Shades of Locky, MarsJoke in New Hades Ransomware

Another new ransomware type called Hades, was uncovered this week by Proofpoint, that seems to pull in features from several older types of malware. Proofpoint said Hades similarity with Locky centers on how ransom note mimics those accompanying Locky attacks, while tthe Hades botnet and distribution technique are quite similar to CryptFile2 and MarsJoke. There are some differences. Whereas the older variants target state and local governmental agencies, Hades goes after the manufacturing and business services sectors. So far the bad actors behind Hades have limited the number of attacks to only a few hundred messages, Proofpoint said. SC Magazine, October 6, 2016

Verizon Looking to Slice $1B Off Purchase Price of Yahoo Following Massive Breach

Verizon is attempting to negotiate down its bid to buy Yahoo – shaving off $1 billion from its $4.8 billion agreement to purchase Yahoo’s internet business, according to the New York Post.  This renegotiation follows a few weeks of negative news for Yahoo. Revelations broke last week of a massive breach that went unreported for a time, and then earlier this week headlines trumpeted Yahoo’s cooperation with government intelligence agencies – ordered by a secret Foreign Intelligence Surveillance Court – into mass surveillance of all of its customer’s emails, purportedly to search for the digital signatures of terrorist communications. The Post reported that Tim Armstrong, chief executive of Verizon’s AOL unit, expressed reservations over the lack of transparency these incidents have brought to the surface. SC Magazine, October 7, 2016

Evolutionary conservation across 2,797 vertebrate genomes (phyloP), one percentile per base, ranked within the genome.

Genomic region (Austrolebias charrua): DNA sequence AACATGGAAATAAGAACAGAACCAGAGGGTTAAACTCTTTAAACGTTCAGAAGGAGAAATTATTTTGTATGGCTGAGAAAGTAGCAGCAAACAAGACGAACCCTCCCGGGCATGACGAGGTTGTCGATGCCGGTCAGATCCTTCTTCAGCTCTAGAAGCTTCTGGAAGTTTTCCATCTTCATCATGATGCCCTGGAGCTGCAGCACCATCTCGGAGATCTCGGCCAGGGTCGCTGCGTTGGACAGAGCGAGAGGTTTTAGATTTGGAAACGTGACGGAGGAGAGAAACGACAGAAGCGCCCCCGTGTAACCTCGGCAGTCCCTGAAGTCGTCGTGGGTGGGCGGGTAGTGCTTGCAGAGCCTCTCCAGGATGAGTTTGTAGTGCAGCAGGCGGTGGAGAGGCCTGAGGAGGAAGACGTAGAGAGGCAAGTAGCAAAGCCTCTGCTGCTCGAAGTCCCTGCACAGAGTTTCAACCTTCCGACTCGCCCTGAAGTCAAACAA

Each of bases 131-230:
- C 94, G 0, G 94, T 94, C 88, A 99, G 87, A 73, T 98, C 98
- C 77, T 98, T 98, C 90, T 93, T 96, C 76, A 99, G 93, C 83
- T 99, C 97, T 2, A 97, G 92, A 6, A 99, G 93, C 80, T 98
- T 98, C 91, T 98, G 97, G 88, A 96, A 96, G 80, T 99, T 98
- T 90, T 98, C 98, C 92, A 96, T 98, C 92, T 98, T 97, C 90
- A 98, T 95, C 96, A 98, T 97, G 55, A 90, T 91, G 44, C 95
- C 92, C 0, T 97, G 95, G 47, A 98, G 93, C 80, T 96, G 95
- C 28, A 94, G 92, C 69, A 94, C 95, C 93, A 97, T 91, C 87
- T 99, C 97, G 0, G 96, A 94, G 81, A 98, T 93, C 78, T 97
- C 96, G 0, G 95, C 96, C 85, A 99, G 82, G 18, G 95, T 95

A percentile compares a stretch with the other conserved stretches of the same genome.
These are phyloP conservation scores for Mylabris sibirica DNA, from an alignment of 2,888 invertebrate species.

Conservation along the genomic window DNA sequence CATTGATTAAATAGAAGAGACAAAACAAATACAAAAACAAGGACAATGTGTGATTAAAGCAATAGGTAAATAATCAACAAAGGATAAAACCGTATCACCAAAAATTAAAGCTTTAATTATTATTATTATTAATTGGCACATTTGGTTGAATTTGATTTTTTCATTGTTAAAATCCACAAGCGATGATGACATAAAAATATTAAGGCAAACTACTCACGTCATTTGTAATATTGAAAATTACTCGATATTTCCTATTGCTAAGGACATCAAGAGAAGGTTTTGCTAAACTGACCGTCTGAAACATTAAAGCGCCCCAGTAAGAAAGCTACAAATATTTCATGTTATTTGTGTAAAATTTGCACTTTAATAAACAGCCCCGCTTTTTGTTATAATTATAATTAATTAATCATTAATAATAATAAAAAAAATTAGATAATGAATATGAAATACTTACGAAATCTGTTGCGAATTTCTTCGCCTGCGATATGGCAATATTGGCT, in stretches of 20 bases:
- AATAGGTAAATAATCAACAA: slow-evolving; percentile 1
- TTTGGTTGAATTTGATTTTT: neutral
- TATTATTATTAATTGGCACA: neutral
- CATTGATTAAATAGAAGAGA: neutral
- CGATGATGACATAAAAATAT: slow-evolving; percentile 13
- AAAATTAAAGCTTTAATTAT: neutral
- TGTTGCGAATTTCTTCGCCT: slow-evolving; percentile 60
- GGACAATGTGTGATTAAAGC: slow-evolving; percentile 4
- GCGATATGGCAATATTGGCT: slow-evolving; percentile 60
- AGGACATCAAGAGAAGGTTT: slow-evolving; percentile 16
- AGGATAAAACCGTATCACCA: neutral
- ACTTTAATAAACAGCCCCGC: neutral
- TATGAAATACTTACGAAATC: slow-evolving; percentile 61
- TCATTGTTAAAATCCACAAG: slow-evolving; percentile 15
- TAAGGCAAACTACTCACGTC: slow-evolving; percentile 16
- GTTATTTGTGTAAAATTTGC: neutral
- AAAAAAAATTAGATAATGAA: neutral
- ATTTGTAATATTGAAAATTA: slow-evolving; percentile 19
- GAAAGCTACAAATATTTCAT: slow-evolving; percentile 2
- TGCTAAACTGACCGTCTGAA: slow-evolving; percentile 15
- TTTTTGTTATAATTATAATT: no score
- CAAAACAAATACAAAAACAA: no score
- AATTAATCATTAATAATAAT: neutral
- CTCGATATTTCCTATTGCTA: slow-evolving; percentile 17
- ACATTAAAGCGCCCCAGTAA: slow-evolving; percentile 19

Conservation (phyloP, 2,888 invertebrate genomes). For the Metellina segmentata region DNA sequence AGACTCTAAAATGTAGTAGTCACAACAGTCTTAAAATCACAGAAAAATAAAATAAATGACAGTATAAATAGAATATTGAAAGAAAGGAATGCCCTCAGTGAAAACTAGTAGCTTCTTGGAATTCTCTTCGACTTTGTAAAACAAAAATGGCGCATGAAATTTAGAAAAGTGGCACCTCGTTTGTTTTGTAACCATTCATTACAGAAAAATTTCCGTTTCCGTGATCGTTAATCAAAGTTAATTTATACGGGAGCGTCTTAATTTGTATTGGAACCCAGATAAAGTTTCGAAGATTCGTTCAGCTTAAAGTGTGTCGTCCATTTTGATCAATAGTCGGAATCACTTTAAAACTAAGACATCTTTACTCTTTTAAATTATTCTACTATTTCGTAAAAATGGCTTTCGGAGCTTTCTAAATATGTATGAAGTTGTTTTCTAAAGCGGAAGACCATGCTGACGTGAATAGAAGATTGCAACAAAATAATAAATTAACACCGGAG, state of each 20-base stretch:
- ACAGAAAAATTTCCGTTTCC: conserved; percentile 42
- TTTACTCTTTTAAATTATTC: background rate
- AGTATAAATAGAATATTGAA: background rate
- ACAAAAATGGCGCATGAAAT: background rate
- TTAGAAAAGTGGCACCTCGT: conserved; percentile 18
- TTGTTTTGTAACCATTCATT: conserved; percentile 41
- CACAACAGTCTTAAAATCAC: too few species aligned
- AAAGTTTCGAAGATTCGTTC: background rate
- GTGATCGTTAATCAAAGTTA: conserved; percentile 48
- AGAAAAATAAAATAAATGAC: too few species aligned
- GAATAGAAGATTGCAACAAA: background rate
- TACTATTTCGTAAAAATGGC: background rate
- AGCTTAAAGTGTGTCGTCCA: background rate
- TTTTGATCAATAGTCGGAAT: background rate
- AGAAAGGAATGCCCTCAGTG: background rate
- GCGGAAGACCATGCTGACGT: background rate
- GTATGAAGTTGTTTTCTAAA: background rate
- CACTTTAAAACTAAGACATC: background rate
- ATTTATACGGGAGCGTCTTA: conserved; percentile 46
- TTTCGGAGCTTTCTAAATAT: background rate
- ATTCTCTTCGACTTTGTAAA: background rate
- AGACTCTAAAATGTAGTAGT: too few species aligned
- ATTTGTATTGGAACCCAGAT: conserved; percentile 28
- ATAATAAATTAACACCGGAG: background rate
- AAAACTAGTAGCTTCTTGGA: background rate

Cyber Security Quickly Becoming a Small Business Priority

According to new data from Symantec’s 2016 Internet Security Threat Report, cyber security attacks are on the rise. But even more alarming is the fact that small businesses have become an even bigger target of these attacks. In 2011, small businesses were only targeted 18 percent of the time. By 2014, that number had scaled to 34 percent. Last year we saw another substantial increase, with small businesses now being targeted 43 percent of the time. Large businesses are still much more likely to be attacked, but it’s clear that the focus of cyber criminals is shifting. “Symantec’s report shows that about 1 in 40 small businesses are at risk of being the victim of a cybercrime. That pales in comparison to the 1 in about 2 large businesses which are targeted every year — multiple times — with a cyber-attack,” says Joshua Sophy of Small Business Trends. “Still, the report indicates that hackers are indiscriminately choosing their victims. It’s not a matter of who they’re targeting but what they’re targeting … your money.” The Huffington Post, October 4, 2016

Vera Bradley Suffers Data Breach; POS System Hacked